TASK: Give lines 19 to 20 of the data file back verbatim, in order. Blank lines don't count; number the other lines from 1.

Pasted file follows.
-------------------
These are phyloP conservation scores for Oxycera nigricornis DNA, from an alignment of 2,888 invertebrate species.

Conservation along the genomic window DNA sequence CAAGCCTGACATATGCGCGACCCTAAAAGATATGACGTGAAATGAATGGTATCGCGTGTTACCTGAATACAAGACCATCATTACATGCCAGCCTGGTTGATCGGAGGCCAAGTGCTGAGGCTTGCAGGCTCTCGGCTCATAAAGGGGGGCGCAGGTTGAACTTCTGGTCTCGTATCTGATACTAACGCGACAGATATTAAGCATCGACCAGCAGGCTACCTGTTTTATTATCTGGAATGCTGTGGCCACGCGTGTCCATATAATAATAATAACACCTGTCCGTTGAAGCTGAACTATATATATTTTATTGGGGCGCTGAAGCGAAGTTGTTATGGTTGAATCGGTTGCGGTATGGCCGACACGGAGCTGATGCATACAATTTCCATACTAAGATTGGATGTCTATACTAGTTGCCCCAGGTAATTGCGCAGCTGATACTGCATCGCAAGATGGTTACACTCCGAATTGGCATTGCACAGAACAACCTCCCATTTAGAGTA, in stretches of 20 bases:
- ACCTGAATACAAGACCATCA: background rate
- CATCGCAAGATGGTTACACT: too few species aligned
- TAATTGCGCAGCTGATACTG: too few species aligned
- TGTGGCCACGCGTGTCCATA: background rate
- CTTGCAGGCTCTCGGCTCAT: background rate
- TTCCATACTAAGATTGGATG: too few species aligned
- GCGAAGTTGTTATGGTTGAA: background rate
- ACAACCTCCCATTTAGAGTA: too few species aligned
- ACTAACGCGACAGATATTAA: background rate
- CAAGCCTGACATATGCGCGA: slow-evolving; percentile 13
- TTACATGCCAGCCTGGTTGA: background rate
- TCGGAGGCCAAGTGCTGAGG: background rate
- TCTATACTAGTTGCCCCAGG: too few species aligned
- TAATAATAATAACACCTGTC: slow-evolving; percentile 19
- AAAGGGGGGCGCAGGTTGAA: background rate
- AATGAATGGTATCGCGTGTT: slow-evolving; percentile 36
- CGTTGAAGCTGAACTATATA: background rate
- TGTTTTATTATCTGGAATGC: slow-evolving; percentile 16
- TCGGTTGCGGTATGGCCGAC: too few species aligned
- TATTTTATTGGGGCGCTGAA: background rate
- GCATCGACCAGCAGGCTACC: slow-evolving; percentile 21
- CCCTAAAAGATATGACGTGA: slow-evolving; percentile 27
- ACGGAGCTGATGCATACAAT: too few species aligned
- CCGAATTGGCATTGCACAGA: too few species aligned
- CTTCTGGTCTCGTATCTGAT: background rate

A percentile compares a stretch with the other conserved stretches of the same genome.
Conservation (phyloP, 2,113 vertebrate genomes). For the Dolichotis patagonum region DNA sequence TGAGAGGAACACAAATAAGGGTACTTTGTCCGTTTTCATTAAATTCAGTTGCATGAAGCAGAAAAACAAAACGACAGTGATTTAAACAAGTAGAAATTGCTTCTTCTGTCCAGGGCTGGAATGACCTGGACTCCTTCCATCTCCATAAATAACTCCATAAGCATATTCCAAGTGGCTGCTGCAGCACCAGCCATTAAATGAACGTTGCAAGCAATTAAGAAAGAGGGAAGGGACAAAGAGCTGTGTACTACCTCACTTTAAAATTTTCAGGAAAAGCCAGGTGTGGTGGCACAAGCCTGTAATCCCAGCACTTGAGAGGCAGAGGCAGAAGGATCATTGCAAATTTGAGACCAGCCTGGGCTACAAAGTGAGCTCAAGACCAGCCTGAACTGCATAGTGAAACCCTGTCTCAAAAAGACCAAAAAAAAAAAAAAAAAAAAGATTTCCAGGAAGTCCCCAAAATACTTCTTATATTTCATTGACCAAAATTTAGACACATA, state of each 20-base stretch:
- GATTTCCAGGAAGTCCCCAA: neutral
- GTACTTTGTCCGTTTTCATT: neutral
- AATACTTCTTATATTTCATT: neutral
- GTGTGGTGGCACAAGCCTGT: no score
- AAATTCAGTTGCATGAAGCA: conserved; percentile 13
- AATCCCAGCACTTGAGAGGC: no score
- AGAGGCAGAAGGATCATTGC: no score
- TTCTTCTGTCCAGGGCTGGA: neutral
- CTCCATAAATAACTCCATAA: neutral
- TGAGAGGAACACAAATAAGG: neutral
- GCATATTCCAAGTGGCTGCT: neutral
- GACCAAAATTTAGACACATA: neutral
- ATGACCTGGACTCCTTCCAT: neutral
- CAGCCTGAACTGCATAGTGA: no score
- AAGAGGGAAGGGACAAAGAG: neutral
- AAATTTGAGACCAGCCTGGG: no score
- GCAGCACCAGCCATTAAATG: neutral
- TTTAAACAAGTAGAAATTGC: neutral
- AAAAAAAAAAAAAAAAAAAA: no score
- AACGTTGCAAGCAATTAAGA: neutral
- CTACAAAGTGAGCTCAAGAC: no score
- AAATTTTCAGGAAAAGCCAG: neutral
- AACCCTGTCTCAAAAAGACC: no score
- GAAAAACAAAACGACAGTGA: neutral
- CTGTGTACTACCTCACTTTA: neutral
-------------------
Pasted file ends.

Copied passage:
- CGTTGAAGCTGAACTATATA: background rate
- TGTTTTATTATCTGGAATGC: slow-evolving; percentile 16